The EGR valve is an aftermarket part, but I bought it last summer. I thought of that possibility, so I took off the vacuum supply from the valve and had it plugged up. Took it for a drive and there was no change. So, I think that rules out the EGR valve out of the equation.

I had the injectors measured a couple of weeks ago, and had 3 with resistance lower than 13 Ohms, but I don't think that automatically makes them bad. I think the coils might have lower resistance, but the injectors might be fully operational in the same time.

Good thing you reminded me about the power balance test. I will do that.

Otherwise they should be clean - I ran two tanks with Techron.

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A lot of bad things happen after a tune-up.... That's why I call it screw-up. :) EGR-related hesitation has different pattern. Something in ignition system got messed up.

The saddest thing in life is wasted talent

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Here are some updates:

1. Checked the ICM at AutoZone - the guy ran the test 8 times and the module checked good

2. Checked the resistance of my new wires - very good; the insulation is good everywhere as well

3. Checked all of the spark plugs and as suspected the plug for cylinder 4 was fouled (my old wire for the same cylinder was burnt on the exhast)

The other plugs seemed fine but I cleaned and re-gapped all of them. It seemed like the pulsation at the said RPMs was less. Today, I re-adjusted the TPS, so it shows 4.1* at warm idle (specs from the FSM are 1.6 - 4.6).

Now the throttle seems a lot more responsive, but the pulsations are more noticeable. It is as noticeable as when I first felt them when my timing was way retarded. I double-checked the timing and it is where I set it - 10* BTDC.

So, I think the only possible thing that creates that low RPM hesitation is the spark plugs. Even though I cleaned them they are not perfectly clean, and the plug for cylinder 8 was worn. I did re-gap all of them, but that's the only thing I can think of causing my problem. The transmission is very smooth and shifts very well, so that could not be it.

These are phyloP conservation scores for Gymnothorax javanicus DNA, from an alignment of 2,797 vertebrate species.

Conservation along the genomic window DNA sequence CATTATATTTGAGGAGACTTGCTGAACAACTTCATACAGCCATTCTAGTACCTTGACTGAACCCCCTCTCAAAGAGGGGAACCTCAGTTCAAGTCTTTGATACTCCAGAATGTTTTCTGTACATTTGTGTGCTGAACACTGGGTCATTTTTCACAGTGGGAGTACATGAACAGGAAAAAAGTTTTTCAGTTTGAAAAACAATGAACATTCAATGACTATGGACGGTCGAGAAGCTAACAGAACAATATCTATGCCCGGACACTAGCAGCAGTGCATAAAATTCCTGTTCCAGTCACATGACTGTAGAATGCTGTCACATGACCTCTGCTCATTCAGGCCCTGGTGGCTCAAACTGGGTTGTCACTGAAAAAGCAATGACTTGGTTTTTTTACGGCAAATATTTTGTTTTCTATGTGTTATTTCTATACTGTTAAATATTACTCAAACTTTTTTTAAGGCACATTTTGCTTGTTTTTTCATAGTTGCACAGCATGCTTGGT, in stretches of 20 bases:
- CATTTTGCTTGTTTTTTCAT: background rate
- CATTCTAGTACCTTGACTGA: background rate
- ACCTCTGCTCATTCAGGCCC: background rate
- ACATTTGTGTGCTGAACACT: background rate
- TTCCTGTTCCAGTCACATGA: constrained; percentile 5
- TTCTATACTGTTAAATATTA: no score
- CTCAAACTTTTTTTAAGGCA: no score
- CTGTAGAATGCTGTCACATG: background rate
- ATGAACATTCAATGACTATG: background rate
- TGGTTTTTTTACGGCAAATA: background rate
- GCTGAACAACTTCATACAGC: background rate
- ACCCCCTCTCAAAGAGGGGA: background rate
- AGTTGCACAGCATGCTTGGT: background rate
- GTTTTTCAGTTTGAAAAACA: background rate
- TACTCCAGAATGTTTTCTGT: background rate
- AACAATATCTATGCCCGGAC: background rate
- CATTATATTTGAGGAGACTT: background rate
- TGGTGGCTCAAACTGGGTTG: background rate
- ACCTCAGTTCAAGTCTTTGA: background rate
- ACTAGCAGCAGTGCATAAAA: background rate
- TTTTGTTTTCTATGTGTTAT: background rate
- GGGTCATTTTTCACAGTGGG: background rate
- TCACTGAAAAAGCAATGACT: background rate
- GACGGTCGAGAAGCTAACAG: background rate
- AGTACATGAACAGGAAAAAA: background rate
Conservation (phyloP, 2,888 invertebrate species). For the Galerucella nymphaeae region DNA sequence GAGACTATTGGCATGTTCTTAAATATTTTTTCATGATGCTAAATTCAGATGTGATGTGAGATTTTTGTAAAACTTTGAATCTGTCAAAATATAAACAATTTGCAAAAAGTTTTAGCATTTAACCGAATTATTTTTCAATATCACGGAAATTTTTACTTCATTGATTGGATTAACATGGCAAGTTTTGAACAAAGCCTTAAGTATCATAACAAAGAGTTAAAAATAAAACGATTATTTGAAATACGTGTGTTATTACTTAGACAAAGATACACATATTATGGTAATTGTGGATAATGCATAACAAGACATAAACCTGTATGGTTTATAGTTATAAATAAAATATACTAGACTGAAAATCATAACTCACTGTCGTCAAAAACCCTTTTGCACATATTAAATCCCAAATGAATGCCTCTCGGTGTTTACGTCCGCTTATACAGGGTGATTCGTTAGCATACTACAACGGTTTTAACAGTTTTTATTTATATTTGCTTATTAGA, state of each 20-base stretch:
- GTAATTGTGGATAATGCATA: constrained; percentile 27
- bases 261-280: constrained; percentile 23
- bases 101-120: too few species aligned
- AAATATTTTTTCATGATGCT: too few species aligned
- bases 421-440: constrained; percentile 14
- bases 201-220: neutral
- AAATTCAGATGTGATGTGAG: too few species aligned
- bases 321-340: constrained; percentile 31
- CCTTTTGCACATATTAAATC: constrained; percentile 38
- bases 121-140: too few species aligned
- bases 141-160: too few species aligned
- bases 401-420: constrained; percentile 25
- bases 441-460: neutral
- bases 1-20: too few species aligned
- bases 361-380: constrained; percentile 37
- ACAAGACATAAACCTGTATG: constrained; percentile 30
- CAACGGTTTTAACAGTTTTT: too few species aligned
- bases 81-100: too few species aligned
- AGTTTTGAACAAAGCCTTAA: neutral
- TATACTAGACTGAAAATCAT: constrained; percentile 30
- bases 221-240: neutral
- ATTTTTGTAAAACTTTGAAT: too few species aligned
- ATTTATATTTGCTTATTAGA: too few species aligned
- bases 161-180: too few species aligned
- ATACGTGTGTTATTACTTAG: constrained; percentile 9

I drive mainly in town, but my plugs, given they are double platinum shouldn't have gone bad so soon. They have been on the car for a little more than two years, and I have put only 15 k miles on them.

I think it's probably true that Cadillacs don't do well with other brands of plugs than AC Delco. The plugs I have right now are Autolite Double Platinum - APP605.

What do you guys think, am I right in my conclusion about the spark plugs?

P.S. I stumbled upon something on the internet. Someone was saying if the spark plug wires are routed too close to each other that can cause cross-fires due to inductance, but shouldn't that be applicable only if the insulation was bad as in old wires? Otherwise, I don't think it's possible to route the wires in a way that none of them are going to be close. What do you think about that?

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Crossed plug wires can cause a misfire but as long as the wires are routed per the factory spec. you shouldn't have an issue.

I have no expierence using Autolite plugs in a GM vehicle - I have always used AC plugs in my GM cars.

Kevin
'93 Fleetwood Brougham
'05 Deville
'04 Deville
2013 Silverado Z71

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As KHE said...If the plug wires are routed exactly as per factory spec... they should be fine.

But if they are crossing over each other and touching each other, there can be cross fires.

if the wires do have to cross each other.. try to have them as close to a 90 degree angle as possible.

Do not let them run parallel to each other and be touching together.

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Here is an update:

I just fixed my issue tonight. It was something really stupid that I never looked into until tonight.

I'm guessing someone had the distributor removed at some point. When they reinstalled it they did not rotate the base enough so the cap seats good. I'm sure I didn't screw it up because I had marked everything prior to the distributor removal, and aligned everything when I installed it. There is a small notch on the cap so it can go one way only on the distributor. I guess they did not notice that on time and later on just shaved the notch a bit, so it could slide over and look flush with the distributor base. When I replaced my cap I didn't notice the notch and just had it positioned the way the old one was. Well, that wasn't letting the cap be flush first of all, and second - the cap got cracked from me trying to tighten that bolt as much as the others.

I discovered the notch on the cap tonight, and looked for it on the distributor base. There it was but it was 180* from where it was supposed to be, so the cap can mesh with it good. Well, I loosened the bolt, rotated the base, glued the crack in the new cap, installed it, and re-adjusted the timing. Took the car for an hour drive and there wasn't a single hesitation. Just a smooth acceleration all the way through. I'm so happy that I finally found the problem. I just wish I would've found it much earlier, and not have spent weeks of trying to fix it and researching similar issues online.

I appreciate all of your help. Thank you all! :)

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True. I would most likely put another cap on, but this one didn't really break - it just had a small crack which I simply filled with the super glue. It should be good, but like you say I might want to replace it. That's not a problem.